So you've listed your home, found a buyer and accepted a purchase price. The sale of your home is almost a done deal, but it's not time to pack the moving boxes—you still have to make it through the home inspection. nysopa

In a typical real estate transaction, the home inspection occurs after the buyer signs a purchase agreement and before the final closing date. Most home buyers choose to make the closing contingent on the results of the home inspection, meaning that if the inspector finds something they don't like and the seller doesn't want to repair it or reduce the purchase price, they can back out of the sale. Account for it. As a seller, you want the home inspection to go as smoothly as possible, with little to no major problems caught.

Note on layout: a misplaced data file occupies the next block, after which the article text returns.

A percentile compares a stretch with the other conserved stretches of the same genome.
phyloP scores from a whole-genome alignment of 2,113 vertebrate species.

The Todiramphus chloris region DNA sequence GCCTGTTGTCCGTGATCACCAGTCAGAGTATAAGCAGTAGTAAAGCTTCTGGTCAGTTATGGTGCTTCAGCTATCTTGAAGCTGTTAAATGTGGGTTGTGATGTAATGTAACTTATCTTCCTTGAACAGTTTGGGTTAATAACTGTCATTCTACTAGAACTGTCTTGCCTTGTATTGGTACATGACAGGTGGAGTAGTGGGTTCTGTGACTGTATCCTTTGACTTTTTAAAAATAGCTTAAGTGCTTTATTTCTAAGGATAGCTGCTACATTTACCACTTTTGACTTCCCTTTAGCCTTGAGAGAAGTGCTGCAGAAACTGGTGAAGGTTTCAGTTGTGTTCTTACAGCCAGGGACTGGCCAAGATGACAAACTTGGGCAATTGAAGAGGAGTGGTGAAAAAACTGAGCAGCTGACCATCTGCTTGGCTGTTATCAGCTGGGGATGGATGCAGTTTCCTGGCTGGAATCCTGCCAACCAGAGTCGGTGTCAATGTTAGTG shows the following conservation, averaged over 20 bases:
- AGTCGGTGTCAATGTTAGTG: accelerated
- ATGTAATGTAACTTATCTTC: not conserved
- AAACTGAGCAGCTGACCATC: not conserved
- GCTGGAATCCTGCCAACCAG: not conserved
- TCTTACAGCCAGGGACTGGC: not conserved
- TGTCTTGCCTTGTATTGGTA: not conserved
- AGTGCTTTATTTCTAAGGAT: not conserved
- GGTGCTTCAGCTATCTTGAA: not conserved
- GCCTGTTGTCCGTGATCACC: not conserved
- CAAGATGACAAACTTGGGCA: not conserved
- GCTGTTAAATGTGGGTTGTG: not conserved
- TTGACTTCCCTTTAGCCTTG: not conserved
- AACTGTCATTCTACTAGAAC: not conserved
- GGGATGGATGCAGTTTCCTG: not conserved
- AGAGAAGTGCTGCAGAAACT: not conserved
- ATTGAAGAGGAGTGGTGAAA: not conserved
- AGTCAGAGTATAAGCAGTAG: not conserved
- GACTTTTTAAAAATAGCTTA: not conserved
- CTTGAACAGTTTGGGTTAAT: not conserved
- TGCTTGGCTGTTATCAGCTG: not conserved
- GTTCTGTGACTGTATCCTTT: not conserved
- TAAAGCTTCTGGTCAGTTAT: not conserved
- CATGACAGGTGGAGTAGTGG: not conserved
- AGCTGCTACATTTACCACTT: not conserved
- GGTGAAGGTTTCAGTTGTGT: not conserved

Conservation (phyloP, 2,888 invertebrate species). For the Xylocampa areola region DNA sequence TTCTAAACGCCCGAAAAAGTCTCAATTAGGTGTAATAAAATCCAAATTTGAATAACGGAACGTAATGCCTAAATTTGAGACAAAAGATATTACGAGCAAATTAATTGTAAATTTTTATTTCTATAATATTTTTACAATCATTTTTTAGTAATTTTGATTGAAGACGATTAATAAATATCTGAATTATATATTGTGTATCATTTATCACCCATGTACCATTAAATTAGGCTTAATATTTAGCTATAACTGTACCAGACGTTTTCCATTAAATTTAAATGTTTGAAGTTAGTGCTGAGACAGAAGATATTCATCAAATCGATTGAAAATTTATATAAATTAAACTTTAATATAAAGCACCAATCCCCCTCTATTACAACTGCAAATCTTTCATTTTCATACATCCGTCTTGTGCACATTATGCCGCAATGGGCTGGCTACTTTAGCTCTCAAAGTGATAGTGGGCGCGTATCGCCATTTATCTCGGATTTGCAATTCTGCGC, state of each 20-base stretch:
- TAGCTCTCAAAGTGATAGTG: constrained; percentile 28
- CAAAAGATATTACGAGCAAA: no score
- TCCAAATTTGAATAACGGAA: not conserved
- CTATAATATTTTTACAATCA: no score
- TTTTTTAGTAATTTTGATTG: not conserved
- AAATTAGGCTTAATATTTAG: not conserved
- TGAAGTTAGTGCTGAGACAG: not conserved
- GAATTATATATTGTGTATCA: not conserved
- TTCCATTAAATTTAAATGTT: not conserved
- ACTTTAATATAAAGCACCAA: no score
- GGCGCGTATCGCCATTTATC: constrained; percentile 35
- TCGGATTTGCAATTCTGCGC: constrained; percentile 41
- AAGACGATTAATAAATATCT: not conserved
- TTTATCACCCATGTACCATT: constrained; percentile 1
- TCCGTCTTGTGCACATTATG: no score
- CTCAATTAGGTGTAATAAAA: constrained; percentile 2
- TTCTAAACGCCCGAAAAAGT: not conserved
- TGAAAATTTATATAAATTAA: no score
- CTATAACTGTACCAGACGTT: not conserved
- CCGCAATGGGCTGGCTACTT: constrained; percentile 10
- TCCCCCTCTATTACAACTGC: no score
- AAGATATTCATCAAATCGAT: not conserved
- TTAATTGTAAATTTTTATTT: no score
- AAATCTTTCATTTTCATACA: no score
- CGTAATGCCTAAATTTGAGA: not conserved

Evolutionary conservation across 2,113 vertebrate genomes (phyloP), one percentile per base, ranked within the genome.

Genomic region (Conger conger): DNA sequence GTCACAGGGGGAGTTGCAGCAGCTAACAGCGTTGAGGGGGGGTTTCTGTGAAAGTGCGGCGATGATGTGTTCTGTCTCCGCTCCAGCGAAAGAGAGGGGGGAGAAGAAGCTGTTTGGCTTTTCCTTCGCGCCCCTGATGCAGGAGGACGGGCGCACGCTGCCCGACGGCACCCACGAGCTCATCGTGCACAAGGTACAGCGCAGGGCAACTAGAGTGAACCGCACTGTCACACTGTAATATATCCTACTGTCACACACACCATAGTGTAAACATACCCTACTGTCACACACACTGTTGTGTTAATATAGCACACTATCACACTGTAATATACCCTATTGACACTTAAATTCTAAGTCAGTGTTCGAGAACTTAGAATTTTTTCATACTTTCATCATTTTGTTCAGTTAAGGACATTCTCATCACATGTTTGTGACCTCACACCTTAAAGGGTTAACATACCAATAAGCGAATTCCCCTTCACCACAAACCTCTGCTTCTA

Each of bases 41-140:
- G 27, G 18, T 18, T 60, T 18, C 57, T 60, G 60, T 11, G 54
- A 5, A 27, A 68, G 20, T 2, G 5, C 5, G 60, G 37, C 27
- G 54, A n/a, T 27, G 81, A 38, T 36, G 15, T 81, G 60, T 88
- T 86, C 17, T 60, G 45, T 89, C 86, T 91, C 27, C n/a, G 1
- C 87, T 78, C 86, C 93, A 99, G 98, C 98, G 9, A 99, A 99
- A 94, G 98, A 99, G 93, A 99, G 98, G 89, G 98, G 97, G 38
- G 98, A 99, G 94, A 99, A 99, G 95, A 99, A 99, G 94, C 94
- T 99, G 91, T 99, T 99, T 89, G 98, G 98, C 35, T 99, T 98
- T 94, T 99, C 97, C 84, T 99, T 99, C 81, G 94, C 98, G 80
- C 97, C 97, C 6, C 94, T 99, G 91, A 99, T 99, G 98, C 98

But first: what does a home inspector do? During the inspection, properties are checked from top to bottom, with an emphasis on evaluating the roof, walls, foundation, plumbing system, electrical system, and HVAC system. Inspectors will also check the operational capabilities of installed systems, such as garbage disposals and carbon monoxide detectors, as well as for leaks, mold, mildew and other signs of water damage.

As a seller, it's common to be nervous during the home inspection process. You don't want the contract to expire or you don't want to be stuck with the cost and burden of repairs if your buyer requests them. Fortunately, there are things you can do to prepare for the trip.